2022 NFL Draft Day 3 Takeaways: Patriots continue to surprise, punters are popular picks and the Ravens plan at receiver

NFL Draft Daily looks at top stories, historical trends, player performances and more all through the lens of the NFL Draft. After all, the draft is finally here! Check back in tomorrow for another entry.

The Patriots drafted Mac Jones in the first round just a year ago. (Wikimedia Commons)

Interesting approach in New England continues
The Patriots have made headlines the past few days for shocking everyone with some of their early picks. Saturday didn’t generate any headlines, but it was still a surprising afternoon. New England took Bailey Zappe in the fourth round, ahead of Sam Howell. I supposed the Pats view Zappe, who broke several D-1 passing records at Western Kentucky, as a backup quarterback to Mac Jones. I definitely would have expected Bill Belichick to bring in a veteran to back up Jones. That pick was sandwiched by a pair of running backs. This made absolutely no sense to me. New England has Damien Harris and James White as veteran backs. Rhamondre Stevenson was a third-round selection last year. They also have depth with J.J. Taylor still on the roster. I can’t envision a scenario where the Patriots keep six running backs. White did miss most of this past season with a hip injury, so perhaps this is the end of his time in New England.

A run on punters
Well, that’s probably untrue. It wasn’t so much a run, as much as it was surprising to see two punters selected as early as they were. For the first time since 2007, two punters were selected in the first four rounds. Jordan Stout and Jake Camarda were joined later in the draft by Matt Araiza, the booming punter from San Diego State, and Trenton Gill. That made it the most punters taken in one draft since 2018. Not a huge storyline, but something draft nuts like me are interested in.

Speaking of punters
While the unexpected number of punters coming off the board in the fourth round was fun, it did raise some interesting questions in Baltimore. The Ravens traded away Marquise Brown on Thursday night to acquire a first-round pick, which eventually, following a trade down with the Bills, turned into Tyler Linderbaum. Lamar Jackson was notably unhappy with the decision to move on from Brown and he made it clear on Twitter.

Yeah, definitely not a good sign for the Ravens. Jackson and Brown were very close, so this was obviously tough to swallow. Baltimore could have made it a bit easier to swallow by finding a new receiver for Jackson. However, despite having seven Day 3 picks, including six in the fourth round, the Ravens did not draft a receiver. Before you panic, the Ravens are actually flush with young mid-round receivers. They have taken Devin Duvernay, Tylan Wallace and James Proche over the past two drafts. That is in addition to taking Rashod Bateman in the first round in 2021. It seems like they are counting on one of them to step up. There are also veterans receivers like Jarvis Landry, T.Y. Hilton and Odell Beckham Jr. still available. I have a feeling that is how Baltimore plans to address the position.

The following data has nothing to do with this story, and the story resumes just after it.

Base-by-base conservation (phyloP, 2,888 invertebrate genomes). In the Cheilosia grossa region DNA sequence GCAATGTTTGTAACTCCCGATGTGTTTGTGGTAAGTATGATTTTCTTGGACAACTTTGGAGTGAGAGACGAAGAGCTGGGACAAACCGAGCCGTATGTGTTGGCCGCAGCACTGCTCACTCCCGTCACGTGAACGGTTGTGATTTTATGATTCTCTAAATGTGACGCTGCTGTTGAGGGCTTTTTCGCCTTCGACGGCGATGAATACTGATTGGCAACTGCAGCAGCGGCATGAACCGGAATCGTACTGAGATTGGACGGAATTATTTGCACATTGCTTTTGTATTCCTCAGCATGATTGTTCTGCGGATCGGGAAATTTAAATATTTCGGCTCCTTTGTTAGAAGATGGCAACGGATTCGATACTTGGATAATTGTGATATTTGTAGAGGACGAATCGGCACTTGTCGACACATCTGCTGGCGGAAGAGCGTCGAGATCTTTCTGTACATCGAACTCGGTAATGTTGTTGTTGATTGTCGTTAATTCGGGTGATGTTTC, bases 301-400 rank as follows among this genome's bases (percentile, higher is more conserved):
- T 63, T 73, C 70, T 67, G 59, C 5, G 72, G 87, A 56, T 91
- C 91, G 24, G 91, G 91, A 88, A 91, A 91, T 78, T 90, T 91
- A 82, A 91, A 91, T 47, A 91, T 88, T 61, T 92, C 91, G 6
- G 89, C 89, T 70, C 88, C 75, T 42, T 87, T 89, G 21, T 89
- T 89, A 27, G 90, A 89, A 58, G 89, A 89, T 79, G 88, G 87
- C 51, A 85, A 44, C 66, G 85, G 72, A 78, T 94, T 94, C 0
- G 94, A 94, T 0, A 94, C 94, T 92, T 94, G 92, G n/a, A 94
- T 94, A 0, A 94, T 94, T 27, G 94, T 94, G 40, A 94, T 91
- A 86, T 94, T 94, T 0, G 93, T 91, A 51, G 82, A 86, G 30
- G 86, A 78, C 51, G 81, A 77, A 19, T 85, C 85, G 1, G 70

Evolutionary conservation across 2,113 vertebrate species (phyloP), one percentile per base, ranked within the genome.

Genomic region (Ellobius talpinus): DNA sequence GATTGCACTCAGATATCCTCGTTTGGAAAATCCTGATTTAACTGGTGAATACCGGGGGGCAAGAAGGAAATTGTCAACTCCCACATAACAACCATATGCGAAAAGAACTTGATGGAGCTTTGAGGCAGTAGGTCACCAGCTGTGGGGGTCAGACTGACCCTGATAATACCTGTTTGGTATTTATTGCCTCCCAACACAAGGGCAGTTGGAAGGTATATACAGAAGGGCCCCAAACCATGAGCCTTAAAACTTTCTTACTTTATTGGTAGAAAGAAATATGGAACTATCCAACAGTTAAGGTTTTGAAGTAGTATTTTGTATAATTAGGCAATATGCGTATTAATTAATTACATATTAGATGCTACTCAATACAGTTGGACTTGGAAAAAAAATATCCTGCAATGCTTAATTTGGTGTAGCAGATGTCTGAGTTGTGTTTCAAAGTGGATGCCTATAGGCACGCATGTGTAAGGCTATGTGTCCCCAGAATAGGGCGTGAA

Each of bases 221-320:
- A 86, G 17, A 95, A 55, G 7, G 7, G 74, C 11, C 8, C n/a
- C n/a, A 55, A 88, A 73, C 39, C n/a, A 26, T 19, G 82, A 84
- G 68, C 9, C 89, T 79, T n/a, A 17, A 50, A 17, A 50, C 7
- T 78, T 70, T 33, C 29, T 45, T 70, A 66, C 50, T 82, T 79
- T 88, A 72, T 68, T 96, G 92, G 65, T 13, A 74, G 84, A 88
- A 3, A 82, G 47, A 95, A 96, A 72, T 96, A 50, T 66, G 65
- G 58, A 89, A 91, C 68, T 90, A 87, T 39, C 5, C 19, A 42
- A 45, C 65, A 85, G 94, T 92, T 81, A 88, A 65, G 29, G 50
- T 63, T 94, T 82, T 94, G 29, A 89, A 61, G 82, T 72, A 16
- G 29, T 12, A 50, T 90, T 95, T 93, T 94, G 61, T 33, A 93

Sam Howell has a chance to start sooner than you might think
The Commanders grabbed Sam Howell with the first pick of the fifth round, stopping the slide for a player that entered the college season as a projected first-round pick. Most quarterbacks taken in the fifth round are not taken with real hopes of starting in the NFL. Strange things happen though. Mike White, a fifth-round pick in 2018, started for the Jets this past season when injuries popped up. Gardner Minshew was a sixth-round pick in 2019. However, I think there is a chance Howell could be in contention to be Washington’s 2023 starter. First of all, he is reunited with one of his college wide outs in Dyami Brown. Second, the Commanders can release Carson Wentz after this season with ZERO dead money. It’s a move that would save the team about $26.1 million in cap space. Now, if Wentz is able to reclaim the form he showed early in his NFL career with the Eagles, this won’t even be a question. But if he struggles again like he did down the stretch with the Colts, this could get interesting, especially if Washington is not in a position to take one of the top quarterbacks in the 2023 draft. Just some food for thought regarding a quarterback I had an early third-round grade on. I think he has starter potential in the league.

Georgia sets a new benchmark